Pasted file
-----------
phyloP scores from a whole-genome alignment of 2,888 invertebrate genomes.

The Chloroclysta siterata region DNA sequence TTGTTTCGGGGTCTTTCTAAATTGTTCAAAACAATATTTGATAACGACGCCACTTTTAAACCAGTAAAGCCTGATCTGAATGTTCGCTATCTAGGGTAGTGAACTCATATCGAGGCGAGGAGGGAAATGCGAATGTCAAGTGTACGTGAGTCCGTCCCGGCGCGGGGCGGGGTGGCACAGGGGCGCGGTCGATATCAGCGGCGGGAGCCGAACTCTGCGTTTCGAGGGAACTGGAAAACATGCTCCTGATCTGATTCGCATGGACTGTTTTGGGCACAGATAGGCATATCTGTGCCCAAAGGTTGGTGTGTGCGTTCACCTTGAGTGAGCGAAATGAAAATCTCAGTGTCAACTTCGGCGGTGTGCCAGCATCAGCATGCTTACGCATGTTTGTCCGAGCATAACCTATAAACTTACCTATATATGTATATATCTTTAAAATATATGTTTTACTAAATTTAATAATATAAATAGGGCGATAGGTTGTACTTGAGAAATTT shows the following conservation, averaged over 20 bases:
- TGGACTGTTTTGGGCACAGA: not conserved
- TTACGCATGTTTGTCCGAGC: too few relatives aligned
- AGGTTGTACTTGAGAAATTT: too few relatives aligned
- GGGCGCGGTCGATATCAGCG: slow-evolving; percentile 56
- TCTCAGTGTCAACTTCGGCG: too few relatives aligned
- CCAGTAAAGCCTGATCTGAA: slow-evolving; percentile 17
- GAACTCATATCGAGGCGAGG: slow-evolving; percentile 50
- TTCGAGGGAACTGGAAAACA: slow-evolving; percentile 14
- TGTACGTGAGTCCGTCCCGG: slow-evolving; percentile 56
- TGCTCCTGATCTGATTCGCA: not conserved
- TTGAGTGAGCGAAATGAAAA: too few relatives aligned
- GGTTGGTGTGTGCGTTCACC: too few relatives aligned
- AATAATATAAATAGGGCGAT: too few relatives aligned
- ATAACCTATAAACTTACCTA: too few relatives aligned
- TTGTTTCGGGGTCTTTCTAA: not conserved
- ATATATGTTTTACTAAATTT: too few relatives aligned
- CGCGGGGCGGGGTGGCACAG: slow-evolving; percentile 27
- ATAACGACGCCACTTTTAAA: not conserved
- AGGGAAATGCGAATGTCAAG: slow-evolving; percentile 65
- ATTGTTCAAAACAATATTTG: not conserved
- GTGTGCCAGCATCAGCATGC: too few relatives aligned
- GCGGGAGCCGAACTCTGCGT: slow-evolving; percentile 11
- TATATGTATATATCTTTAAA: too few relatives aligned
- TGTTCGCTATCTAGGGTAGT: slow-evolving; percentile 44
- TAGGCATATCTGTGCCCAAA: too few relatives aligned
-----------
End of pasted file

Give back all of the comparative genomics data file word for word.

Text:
phyloP scores from a whole-genome alignment of 2,888 invertebrate genomes.

The Chloroclysta siterata region DNA sequence TTGTTTCGGGGTCTTTCTAAATTGTTCAAAACAATATTTGATAACGACGCCACTTTTAAACCAGTAAAGCCTGATCTGAATGTTCGCTATCTAGGGTAGTGAACTCATATCGAGGCGAGGAGGGAAATGCGAATGTCAAGTGTACGTGAGTCCGTCCCGGCGCGGGGCGGGGTGGCACAGGGGCGCGGTCGATATCAGCGGCGGGAGCCGAACTCTGCGTTTCGAGGGAACTGGAAAACATGCTCCTGATCTGATTCGCATGGACTGTTTTGGGCACAGATAGGCATATCTGTGCCCAAAGGTTGGTGTGTGCGTTCACCTTGAGTGAGCGAAATGAAAATCTCAGTGTCAACTTCGGCGGTGTGCCAGCATCAGCATGCTTACGCATGTTTGTCCGAGCATAACCTATAAACTTACCTATATATGTATATATCTTTAAAATATATGTTTTACTAAATTTAATAATATAAATAGGGCGATAGGTTGTACTTGAGAAATTT shows the following conservation, averaged over 20 bases:
- TGGACTGTTTTGGGCACAGA: not conserved
- TTACGCATGTTTGTCCGAGC: too few relatives aligned
- AGGTTGTACTTGAGAAATTT: too few relatives aligned
- GGGCGCGGTCGATATCAGCG: slow-evolving; percentile 56
- TCTCAGTGTCAACTTCGGCG: too few relatives aligned
- CCAGTAAAGCCTGATCTGAA: slow-evolving; percentile 17
- GAACTCATATCGAGGCGAGG: slow-evolving; percentile 50
- TTCGAGGGAACTGGAAAACA: slow-evolving; percentile 14
- TGTACGTGAGTCCGTCCCGG: slow-evolving; percentile 56
- TGCTCCTGATCTGATTCGCA: not conserved
- TTGAGTGAGCGAAATGAAAA: too few relatives aligned
- GGTTGGTGTGTGCGTTCACC: too few relatives aligned
- AATAATATAAATAGGGCGAT: too few relatives aligned
- ATAACCTATAAACTTACCTA: too few relatives aligned
- TTGTTTCGGGGTCTTTCTAA: not conserved
- ATATATGTTTTACTAAATTT: too few relatives aligned
- CGCGGGGCGGGGTGGCACAG: slow-evolving; percentile 27
- ATAACGACGCCACTTTTAAA: not conserved
- AGGGAAATGCGAATGTCAAG: slow-evolving; percentile 65
- ATTGTTCAAAACAATATTTG: not conserved
- GTGTGCCAGCATCAGCATGC: too few relatives aligned
- GCGGGAGCCGAACTCTGCGT: slow-evolving; percentile 11
- TATATGTATATATCTTTAAA: too few relatives aligned
- TGTTCGCTATCTAGGGTAGT: slow-evolving; percentile 44
- TAGGCATATCTGTGCCCAAA: too few relatives aligned